Variations in Medical Necessity Determinations Across Commercial Insurance Carriers for Prostate Cancer Procedures.

Variation in commercial insurance coverage may lead to disparity in access to quality cancer care. We evaluated commercial insurance coverage determinations to assess the degree of variation across a national sample.

We identified the predominant carrier of commercial insurance in each state based on the 2020 U.S. Government Accounting Office (GAO-21-34) report on insurance. For each state, publicly available medical policies from 1/1/2021 to 1/31/2021 were analyzed for coverage of 3 widely accepted procedures: hydrogel spacer, fluciclovine PET, and intensity modulated radiation (IMRT) in low volume metastatic prostate cancer.

We analyzed 83 commercial medical policies across 51 States and District of Columbia. There was widespread variation in coverage policy. Hydrogel spacer was determined medically necessary in 9 states, mixed coverage in 8, not medically necessary in 22, and no available public policy in 12. Use of fluciclovine-PET required a minimum prostate specific antigen (PSA) level of 2 ng/mL in 9 states, 1 ng/mL in 17, any PSA in 7, mixed coverage in 12, and no publicly available policy in 6. IMRT in low volume metastatic prostate cancer was medically necessary in 17 states, not necessary in 7, and not stated in 27. Insurance carriers often used external utilization management (UM) companies such as AIM-Healthcare and Evicore Healthcare. These determinations were more restrictive than carriers which did not use UM.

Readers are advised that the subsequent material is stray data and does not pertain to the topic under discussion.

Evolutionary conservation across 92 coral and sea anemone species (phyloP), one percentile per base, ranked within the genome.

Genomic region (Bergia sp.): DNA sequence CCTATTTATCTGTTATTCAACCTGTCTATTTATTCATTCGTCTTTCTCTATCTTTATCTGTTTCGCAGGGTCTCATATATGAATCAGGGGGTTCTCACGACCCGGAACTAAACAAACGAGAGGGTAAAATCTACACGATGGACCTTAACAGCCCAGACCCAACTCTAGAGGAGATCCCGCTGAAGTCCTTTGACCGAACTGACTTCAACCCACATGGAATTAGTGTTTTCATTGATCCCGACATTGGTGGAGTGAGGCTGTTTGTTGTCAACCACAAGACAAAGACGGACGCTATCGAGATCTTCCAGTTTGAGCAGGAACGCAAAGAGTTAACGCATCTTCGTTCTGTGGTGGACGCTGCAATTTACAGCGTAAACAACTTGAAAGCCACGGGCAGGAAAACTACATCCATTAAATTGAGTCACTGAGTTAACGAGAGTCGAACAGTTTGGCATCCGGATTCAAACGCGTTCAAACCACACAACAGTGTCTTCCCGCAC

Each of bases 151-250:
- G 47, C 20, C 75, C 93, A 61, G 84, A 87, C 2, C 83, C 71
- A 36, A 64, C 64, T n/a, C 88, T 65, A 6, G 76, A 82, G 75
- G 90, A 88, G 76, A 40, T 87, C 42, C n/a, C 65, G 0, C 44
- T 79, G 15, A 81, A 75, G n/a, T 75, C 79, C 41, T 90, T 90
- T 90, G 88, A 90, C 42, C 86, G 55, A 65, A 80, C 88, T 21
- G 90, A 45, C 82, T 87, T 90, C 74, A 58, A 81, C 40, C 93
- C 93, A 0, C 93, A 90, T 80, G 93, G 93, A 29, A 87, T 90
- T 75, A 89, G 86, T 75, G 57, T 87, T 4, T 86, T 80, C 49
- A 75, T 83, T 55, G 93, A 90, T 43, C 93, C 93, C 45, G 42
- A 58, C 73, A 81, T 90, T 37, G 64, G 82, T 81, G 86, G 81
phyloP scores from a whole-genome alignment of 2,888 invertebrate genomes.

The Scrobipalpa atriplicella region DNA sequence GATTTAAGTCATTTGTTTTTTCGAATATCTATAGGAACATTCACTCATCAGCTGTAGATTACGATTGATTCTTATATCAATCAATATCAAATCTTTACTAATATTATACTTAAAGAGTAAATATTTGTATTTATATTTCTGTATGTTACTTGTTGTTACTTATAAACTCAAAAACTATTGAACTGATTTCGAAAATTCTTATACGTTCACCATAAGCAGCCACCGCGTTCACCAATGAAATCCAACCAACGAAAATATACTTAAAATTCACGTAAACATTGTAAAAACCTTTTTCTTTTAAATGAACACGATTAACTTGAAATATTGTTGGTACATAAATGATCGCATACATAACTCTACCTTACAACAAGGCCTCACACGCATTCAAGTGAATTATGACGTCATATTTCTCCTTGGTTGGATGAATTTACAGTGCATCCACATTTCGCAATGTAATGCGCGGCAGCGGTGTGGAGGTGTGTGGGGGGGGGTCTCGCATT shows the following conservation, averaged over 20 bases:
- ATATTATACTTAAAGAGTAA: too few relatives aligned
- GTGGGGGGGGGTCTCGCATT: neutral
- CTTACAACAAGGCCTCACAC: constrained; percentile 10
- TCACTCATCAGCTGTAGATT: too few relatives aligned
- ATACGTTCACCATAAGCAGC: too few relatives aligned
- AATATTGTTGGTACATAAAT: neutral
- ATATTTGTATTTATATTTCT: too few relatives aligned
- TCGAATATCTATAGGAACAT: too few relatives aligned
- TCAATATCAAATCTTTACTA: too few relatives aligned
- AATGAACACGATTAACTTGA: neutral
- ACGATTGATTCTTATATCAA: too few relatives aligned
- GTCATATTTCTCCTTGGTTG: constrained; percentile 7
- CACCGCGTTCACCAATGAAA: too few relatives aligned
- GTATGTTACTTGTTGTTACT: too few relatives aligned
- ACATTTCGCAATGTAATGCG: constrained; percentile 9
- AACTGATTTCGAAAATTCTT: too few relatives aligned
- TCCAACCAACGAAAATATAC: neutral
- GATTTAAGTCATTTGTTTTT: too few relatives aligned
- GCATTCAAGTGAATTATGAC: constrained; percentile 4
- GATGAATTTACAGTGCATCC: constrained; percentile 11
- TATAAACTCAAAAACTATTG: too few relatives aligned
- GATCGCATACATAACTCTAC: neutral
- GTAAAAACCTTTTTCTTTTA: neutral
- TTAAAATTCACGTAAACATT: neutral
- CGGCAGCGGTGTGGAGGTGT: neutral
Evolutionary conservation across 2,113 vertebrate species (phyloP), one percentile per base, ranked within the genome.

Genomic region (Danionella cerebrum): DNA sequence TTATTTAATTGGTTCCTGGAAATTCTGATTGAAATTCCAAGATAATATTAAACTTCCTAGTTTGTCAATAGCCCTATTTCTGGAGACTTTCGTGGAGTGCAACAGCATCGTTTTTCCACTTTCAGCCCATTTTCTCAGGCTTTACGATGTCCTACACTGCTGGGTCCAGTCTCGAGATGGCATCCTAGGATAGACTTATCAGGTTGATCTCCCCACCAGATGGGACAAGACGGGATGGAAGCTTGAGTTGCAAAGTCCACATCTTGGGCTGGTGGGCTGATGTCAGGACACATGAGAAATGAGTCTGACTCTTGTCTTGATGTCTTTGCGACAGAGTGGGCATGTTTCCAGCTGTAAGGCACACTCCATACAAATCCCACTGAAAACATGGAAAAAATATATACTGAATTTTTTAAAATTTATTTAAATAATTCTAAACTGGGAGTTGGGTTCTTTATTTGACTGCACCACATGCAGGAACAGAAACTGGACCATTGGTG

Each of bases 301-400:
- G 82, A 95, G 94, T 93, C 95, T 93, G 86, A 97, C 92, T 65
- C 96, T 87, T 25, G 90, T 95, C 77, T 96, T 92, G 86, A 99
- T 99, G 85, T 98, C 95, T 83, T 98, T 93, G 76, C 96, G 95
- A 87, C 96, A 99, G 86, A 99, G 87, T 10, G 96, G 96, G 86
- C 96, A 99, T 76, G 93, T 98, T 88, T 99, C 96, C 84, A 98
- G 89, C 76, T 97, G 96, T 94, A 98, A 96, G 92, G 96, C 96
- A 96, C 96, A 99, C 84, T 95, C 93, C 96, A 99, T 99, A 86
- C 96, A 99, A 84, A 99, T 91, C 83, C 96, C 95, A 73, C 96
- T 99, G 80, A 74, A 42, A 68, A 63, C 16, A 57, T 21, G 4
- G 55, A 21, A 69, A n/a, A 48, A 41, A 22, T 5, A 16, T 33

Commercial medical policies vary widely in medical necessity determinations for novel prostate cancer treatment procedures that are FDA-approved and covered by Medicare. These data suggest a need for more consistent methodology for medical necessity determination to mitigate the current state where patients have unequal access to cancer procedures due to the location of residence and age.

International journal of radiation oncology, biology, physics. 2022 Jul 30 [Epub ahead of print]

Xinglei Shen, Daniel E Spratt, Stacie B Dusetzina, Ronald C Chen

Department of Radiation Oncology, University of Kansas Medical Center, Kansas City KS, USA. Electronic address: ., Department of Radiation Oncology, University Hospitals, Seidman Cancer Center, Case Comprehensive Cancer Center, Cleveland OH, USA., Department of Health Policy, Vanderbilt Medical Center, Nashville, TN, USA., Department of Radiation Oncology, University of Kansas Medical Center, Kansas City KS, USA.

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